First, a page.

With everyone knowing everyone else's biography, there are fewer secrets in Thalia. The people there are a randy lot, and Duane has had a few affairs that he doesn't express much guilt about. His affairs are not a secret to his wife, Karla who has had a few dalliances herself, and her first reaction to Duane's leaving their home for the cabin in Duane's Depressed is to assume he's meeting another woman there. Unlike her husband, Karla expresses her emotions immediately and directly, so she is loud and clear about her jealousy concerning other women. Duane is as silent as Karla is talkative, and his reticence has always un-nerved her. At one point, she explains their sexual differences by saying she loves to flirt but is generally all talk while Duane isn't very good at dodging women who throw themselves at him.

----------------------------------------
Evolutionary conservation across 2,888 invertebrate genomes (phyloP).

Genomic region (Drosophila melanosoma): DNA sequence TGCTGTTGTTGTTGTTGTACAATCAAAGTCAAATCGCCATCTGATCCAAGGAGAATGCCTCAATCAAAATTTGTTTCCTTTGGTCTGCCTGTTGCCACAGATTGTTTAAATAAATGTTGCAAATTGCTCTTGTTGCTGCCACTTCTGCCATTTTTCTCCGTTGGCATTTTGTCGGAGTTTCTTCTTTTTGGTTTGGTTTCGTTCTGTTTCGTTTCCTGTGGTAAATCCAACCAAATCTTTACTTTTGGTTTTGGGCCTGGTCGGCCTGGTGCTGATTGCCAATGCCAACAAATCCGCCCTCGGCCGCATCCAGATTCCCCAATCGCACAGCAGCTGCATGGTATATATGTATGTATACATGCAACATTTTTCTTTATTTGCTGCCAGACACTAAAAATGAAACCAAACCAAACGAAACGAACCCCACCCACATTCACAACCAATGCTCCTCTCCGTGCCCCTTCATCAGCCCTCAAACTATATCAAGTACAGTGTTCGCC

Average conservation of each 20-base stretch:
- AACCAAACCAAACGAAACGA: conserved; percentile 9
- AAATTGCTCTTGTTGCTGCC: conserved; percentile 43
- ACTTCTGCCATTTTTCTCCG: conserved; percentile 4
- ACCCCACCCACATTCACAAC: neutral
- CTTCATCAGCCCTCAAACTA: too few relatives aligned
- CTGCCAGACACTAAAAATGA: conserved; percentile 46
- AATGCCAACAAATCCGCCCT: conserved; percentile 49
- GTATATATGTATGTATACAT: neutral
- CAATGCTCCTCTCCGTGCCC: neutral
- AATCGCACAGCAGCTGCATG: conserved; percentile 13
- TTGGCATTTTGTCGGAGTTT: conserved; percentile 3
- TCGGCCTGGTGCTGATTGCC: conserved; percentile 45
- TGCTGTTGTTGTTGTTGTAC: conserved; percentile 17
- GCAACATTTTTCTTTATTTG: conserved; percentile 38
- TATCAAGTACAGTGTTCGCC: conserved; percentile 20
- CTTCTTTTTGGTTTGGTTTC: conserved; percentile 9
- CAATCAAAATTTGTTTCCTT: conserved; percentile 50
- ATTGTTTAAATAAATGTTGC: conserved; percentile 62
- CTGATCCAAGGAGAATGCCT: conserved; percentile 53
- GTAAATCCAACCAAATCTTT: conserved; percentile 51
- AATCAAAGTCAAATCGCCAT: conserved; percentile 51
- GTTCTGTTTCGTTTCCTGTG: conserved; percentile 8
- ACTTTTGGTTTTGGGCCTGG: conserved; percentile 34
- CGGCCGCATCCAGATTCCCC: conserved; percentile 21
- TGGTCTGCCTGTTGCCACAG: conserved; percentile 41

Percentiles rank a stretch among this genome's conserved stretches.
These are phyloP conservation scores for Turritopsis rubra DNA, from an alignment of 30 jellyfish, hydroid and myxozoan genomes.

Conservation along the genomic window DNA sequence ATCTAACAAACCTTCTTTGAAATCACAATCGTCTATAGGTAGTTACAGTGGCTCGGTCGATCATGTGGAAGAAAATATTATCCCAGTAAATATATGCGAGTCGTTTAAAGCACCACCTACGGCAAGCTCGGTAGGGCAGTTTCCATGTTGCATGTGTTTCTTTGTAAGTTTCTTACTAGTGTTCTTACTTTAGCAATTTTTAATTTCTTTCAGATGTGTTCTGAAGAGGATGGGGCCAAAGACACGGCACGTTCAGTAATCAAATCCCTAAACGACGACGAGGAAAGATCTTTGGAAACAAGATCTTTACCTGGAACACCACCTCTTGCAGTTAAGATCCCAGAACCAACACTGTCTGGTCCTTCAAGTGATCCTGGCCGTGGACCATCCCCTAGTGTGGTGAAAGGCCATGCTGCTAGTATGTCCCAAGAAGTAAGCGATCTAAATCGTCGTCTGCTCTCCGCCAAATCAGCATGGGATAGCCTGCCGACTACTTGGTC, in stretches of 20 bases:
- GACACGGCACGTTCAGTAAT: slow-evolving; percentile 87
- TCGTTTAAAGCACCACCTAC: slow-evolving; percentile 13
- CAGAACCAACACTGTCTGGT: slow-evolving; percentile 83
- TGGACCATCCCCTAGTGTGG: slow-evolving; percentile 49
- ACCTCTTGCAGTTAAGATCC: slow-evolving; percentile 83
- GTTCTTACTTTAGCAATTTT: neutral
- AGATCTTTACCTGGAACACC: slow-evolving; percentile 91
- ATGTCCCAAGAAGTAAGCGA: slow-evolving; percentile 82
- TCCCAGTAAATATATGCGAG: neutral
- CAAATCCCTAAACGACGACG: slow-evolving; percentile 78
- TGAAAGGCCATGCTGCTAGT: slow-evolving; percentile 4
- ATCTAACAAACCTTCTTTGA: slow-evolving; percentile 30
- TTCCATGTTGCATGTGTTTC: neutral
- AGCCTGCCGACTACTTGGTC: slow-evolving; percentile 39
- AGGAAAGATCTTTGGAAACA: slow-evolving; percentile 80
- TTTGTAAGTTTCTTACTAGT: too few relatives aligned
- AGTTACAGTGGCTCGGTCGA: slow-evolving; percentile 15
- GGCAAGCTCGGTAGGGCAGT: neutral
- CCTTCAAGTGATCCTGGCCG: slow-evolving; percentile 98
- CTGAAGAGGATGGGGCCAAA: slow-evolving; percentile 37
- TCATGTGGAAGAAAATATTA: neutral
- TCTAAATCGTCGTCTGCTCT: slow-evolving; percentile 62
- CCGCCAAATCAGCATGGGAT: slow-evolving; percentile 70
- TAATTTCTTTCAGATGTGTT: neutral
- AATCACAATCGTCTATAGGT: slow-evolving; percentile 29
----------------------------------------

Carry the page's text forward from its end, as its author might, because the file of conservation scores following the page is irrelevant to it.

From his other novels, I've always felt McMurtry liked to create strong, colorful female characters, and Karla is in this mold. She is a beautiful woman who retained her looks as she aged. She is lively, energetic, and funny, and her outrageous but honest comments provide much levity to the series and sometimes scare the male characters. The main conversation among the townspeople is about one another, and Karla provides a lot of material.
Duane and Karla's children also are invariably in the town's spotlight. They are good looking like their parents but are often wild in their behavior. By the period covered in Duane's Depressed, some of Duane and Karla's children have children of their own, and much of the burden of raising them falls on the grandparents. Despite their problems, however, Karla and Duane love and depend on one another.